Sandra Norris took a 17-year break from her career in program management when she realized that her busy, travel-filled job didn’t give her enough time to spend with her child. During her break, she supported her family through nine moves and volunteered extensively. When Sandra was ready to return to the workforce, she completed a returnship at Dell, where she now works full-time as a project manager. She talks about her returnship experience, how Dell’s extensive training program helped her refresh her skills, and the unique skills that parents bring to the table.
What type of work did you do before taking a break? What prompted your break, and how long were you out of the workforce?
Before my career-break I worked as a program manager for a technology company in the UK, supporting the installation and ongoing management of global networks for large corporations in the Greater London area: Citibank, BBC Television and Thames Water. I was then transferred to Brussels to support a new opportunity with Whirlpool Europe, supporting client locations in Italy, Germany, Belgium and Spain. Two years later, my partner and I moved to the USA. I worked for 7 years for AT&T Solutions in their network outsourcing group, managing the transformation and life cycle management of Fortune 500 global data and voice networks. I spent a great deal of time at client locations, which meant quite a bit of long distance travel.
I came to my decision to take a career break like many other women – I felt that I couldn’t do my job with a small child. If I was traveling for work Monday to Friday every week, I had no time to spend with my child. So my husband and I decided that one of us would need to stay at home for a while. I never intended to take a long break, but it ended up lasting 17 years. We moved a lot – we had about 9 different homes in that period of time – and it never seemed like the right time for me to return to work.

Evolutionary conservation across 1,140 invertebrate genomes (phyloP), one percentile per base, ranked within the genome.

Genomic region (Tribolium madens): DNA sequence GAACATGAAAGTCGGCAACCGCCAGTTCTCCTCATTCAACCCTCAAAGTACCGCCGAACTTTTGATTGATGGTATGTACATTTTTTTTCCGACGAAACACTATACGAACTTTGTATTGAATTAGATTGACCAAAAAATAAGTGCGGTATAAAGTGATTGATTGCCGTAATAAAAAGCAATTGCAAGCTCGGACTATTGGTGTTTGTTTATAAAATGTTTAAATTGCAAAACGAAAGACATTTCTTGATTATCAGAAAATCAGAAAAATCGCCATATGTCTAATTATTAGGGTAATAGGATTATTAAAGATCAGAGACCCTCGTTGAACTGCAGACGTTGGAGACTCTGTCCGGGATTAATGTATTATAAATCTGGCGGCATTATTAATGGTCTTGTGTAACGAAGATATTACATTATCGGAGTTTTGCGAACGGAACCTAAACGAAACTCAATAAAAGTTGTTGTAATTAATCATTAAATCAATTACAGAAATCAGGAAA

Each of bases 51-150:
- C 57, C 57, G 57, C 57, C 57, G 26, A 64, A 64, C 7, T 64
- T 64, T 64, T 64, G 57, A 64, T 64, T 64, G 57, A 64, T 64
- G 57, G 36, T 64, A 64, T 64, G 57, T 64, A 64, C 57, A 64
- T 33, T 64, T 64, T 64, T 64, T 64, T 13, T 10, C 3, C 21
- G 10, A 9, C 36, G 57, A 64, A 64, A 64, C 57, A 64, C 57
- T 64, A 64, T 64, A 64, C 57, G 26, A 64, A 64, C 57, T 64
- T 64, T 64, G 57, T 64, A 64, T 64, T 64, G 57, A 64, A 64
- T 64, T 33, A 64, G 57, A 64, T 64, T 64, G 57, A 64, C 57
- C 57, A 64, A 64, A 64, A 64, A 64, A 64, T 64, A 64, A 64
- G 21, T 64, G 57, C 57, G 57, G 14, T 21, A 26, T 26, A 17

During the period of time when I wasn’t working professionally, I helped my husband with his business, volunteered for various groups at my children’s school, and when we lived in the middle of nowhere, I was the taxi mom. When we moved to Cambridge, it finally felt like the right time for me to return to work. A 17-year career gap is hard to sell,, even in Cambridge, where new opportunities are plentiful.. I think most hiring managers would look at a resume with such a large gap and reject it, or put it in the B-pile. That’s why I feel so incredibly grateful for Path Forward and my returnship opportunity at Dell.
What was your returnship experience at Dell?
Dell has a very comprehensive onboarding program. I had two mentors when I started at Dell: one local mentor who provided support with HR-related onboarding, and one who provided work-related support for me in my new role. My primary mentor was another project manager on my team, who’s been with Dell for 25 years. I worked with her for five months, meeting with her two or three times a week. In addition, I’d meet with my director once a week or more often when support was required. I also received many one hour-long training sessions with subject matter experts in the team.